With conflict running rampant in our World, let’s think about some alternative methods of resolving lawsuits. Instead of the “scorched earth” method of trial by judge and/or jury, there are gentler methods available for dispute resolution. These are called alternative dispute resolution (ADR) and they substitute the processes of arbitration and/or mediation for traditional litigation.
Arbitration is like a miniature trial where an “arbitrator” – usually a retired judge or practicing lawyer – decides the outcome of the case typically based upon written statements of witnesses and the testimony of the parties. In a binding arbitration, the decision of the arbitrator becomes the judgment of the court. In a non-binding arbitration, either party can ask for a new trial (trial de novo) within the time prescribed by law. However, if they fail to do so within that time, the decision of the arbitrator becomes the judgment of the court. The cost of arbitrating a case is less than taking the case to court, but the arbitrator makes the decision – not the parties. This leads us to an even more cooperative method of dispute resolution: mediation.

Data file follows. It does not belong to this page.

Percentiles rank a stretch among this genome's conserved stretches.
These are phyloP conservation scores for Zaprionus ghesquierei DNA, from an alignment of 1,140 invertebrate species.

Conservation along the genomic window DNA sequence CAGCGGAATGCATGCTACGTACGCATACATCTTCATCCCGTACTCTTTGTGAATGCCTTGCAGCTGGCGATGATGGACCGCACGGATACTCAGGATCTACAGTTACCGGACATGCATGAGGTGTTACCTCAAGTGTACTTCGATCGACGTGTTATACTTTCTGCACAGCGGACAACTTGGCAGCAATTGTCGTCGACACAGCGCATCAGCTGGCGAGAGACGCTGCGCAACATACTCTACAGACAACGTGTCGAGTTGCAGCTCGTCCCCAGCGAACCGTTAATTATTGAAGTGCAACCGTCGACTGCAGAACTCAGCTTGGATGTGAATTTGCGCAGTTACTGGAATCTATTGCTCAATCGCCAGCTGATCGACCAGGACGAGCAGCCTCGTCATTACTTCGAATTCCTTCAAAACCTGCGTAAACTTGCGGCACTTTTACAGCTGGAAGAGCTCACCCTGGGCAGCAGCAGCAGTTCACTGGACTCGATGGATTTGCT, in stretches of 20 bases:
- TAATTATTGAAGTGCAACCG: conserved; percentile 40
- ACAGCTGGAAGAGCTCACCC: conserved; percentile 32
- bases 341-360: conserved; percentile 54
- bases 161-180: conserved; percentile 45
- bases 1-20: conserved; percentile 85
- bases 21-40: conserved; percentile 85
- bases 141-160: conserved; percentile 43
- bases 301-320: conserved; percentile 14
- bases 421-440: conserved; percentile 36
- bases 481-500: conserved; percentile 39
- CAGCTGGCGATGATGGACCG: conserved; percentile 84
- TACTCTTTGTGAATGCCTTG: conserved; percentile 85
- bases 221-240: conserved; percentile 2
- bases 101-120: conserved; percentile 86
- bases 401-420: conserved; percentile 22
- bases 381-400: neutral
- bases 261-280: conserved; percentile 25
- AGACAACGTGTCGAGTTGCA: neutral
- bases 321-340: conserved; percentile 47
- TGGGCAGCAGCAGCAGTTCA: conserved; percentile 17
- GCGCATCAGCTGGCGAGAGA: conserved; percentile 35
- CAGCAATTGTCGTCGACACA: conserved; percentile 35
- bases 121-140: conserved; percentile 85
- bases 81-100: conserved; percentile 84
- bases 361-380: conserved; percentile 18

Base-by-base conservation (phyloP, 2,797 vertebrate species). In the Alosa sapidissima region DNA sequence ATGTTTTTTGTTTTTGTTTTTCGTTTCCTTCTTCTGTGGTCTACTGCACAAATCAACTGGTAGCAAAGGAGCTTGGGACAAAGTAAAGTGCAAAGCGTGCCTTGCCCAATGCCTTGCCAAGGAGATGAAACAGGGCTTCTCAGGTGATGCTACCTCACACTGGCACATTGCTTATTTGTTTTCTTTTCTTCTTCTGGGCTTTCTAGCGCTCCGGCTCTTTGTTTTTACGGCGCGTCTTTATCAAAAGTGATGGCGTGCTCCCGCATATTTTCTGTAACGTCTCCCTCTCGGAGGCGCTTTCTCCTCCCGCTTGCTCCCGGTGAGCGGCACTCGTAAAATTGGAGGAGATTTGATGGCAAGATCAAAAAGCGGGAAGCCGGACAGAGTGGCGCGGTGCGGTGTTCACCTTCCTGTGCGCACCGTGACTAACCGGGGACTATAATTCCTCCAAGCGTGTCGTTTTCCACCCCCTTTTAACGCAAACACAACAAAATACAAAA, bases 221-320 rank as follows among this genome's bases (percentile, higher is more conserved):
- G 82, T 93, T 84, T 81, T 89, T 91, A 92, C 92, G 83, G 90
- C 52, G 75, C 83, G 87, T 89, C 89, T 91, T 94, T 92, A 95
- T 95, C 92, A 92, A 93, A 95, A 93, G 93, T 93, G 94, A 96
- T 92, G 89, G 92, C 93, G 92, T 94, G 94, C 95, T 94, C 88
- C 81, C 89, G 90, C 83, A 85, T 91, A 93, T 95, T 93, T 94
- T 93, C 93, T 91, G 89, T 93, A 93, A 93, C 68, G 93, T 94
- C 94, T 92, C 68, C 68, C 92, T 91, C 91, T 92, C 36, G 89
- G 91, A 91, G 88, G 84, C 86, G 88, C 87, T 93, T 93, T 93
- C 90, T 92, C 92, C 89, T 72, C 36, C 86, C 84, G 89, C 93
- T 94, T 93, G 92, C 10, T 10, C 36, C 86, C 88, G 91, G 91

Mediation is where a “mediator” – who may be a retired judge, lawyer, psychologist, or other professional mediator – meets with the parties in order to help them reach a mutual agreement regarding the outcome of the case. The goal of mediation is for the parties to reach an agreement which is satisfactory to them. Mediation can last one session or can go on for many sessions in a complicated matter. If there is a factual dispute the parties cannot resolve without outside expertise, they can agree to hire a neutral expert to make a determination, such as a business valuation, in order to facilitate settlement. A skilled mediator can help parties negotiate innovative and satisfactory results. Mediation can be accomplished without the parties directly speaking to each other with all contact done by the mediator if necessary. If an agreement is reached in mediation, it can become a court order or be confidential at the agreement of the parties.